WHO Director-General's remarks at Ministerial Meeting on Universal Health Coverage - 8 October 2020

Your Excellency Motegi Toshimitsu, Minister of Foreign Affairs of Japan,

Your Excellency Don Pramudwinai, Deputy Prime Minister and Minister of Foreign Affairs of Thailand,

Your Excellency David Zalkaliani, Minister of Foreign Affairs of Georgia,

Your Excellency Kwaku Agyemang-Manu, Minister of Health of Ghana,

Your Excellency Ambassador Raychelle Awuor Omamo, Cabinet Secretary for Foreign Affairs of the Republic of Kenya,

Honourable ministers, Excellencies, distinguished guests, dear colleagues and friends,

First of all, I would like to thank Japan, Thailand and Georgia for convening this event, as well as our co-sponsors UHC2030 and the United Nations Foundation.

And I would especially like to thank Japan for its contribution of US$130 million to the COVAX Advanced Market Commitments, which will support equitable access to vaccines for lower-income countries.

Your generosity and solidarity will save lives. Arigato gozaimasu!

And I remind all partners that we are currently facing a gap of US$34 billion to realize the full potential of the Access to COVID-19 Tools Accelerator.

I would also like to use this opportunity to thank former Prime Minister Abe for his visionary leadership on universal health coverage throughout his tenure. I wish him the very best, and the UHC conference is a reminder of his strong leadership and commitment. I hope, Foreign Minister, that you will pass my greetings and appreciation for his leadership, and I am so glad to see the continued leadership of Japan.


One year ago, the nations of the world came together in solidarity to endorse the Political Declaration on Universal Health Coverage.

The day before that landmark event, the Global Preparedness Monitoring Board launched its first report, warning that the world was unprepared for the next pandemic, and that it was only a matter of when, not if the next pandemic struck.

A year on, the COVID-19 pandemic has turned our world upside down.

As the policy brief on COVID-19 and Universal Health Coverage says, the pandemic has exposed the inequalities and weaknesses of health systems in all countries.

Even some of the richest and most powerful nations were caught off-guard and unprepared.

The pandemic has also exposed the geopolitical fault lines of our world, and strained the solidarity that is so badly needed to confront this shared global crisis.

COVID-19 puts at risk many of the health gains we have made in the past 20 years.

But far from derailing our efforts to achieve universal health coverage, the pandemic must drive us to forge ahead with even more urgency, determination and innovation.

WHO remains completely committed to supporting Member States, in several ways:

Through the UHC Partnership, we’re supporting 115 countries with planning, governance, health financing and effective development cooperation;

We’re supporting countries to invest in core public health functions that are essential for pandemic preparedness, including surveillance, laboratories, data collection, regulation and more, because as the deputy Prime Minister of Thailand said, preparedness is central.

We’re giving countries the policy tools they need through the UHC Compendium, a repository of more than 300 evidence-based interventions to support the development of benefit packages;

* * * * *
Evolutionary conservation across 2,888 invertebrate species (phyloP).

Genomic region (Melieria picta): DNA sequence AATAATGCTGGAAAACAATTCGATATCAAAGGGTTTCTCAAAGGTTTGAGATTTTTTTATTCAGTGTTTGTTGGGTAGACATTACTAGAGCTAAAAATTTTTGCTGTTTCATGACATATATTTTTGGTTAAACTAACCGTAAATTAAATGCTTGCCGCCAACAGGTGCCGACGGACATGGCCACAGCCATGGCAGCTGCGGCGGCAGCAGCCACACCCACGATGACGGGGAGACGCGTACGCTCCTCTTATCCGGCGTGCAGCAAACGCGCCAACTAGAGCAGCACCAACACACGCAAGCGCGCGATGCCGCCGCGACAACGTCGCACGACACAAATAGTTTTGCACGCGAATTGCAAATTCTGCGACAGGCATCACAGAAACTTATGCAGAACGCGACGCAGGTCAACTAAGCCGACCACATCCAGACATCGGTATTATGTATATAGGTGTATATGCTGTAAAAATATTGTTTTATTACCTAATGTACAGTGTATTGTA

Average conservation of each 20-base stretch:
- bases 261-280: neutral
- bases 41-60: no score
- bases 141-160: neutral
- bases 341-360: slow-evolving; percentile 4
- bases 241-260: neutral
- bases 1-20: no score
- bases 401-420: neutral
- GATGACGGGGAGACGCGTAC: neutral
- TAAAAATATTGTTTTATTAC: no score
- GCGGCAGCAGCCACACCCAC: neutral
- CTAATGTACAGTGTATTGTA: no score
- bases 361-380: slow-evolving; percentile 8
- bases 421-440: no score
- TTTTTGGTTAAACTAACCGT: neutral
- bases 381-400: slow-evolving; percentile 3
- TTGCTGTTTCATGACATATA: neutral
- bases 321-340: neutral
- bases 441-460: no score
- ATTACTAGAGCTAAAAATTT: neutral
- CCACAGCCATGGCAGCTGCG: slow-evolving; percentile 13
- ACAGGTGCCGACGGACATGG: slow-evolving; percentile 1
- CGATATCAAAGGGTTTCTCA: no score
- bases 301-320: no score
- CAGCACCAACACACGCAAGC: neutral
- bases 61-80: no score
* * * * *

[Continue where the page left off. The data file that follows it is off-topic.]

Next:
We’re also supporting platforms for dialogue, including National Health Assemblies, and support for Parliamentary networks providing best-practice guidance on how to engage with communities. Again, this is one of the basic tools which is important –community engagement, as the deputy Prime Minister of Thailand said.

We’ve established the WHO Academy, to revolutionize health learning globally and address the expected shortfall of 18 million health workers the world needs by 2030 to achieve the health-related SDGs;

We’ve established the Special Programme on Primary Health Care, providing tailored support to countries to review policies, define essential health packages and establish institutions that will ensure proper governance;

And we’ve developed a roadmap for engaging the private sector, who are an essential partner in our journey towards health for all.



I thank the Secretary-General for his leadership at this critical moment and for championing universal health coverage.

The policy brief on COVID-19 and Universal Health Coverage is a timely reminder to all nations that investing in health is not an optional extra; it is the foundation of stable, prosperous and peaceful societies and economies.

When we promote and protect health, we also promote and protect jobs, businesses, economies, education, gender equality, peace, sustainability and more.

The COVID-19 pandemic is a crisis unlike anything any one of us have experienced in our lifetimes.

But it must also be a turning point for all of us; a catalyst for making universal health coverage a reality, and not just an aspiration.

The only way forward is together, working in solidarity for a healthier, safer and fairer world, as if it was a matter of life and death – because it is.

And finally, I would like to thank Ambassador Elizabeth Cousens and the UN Foundation at large for coordinating the Solidarity Fund and for the success of it, and we really appreciate your support and thank you also, Elizabeth, for moderating this very important event today.

I thank you.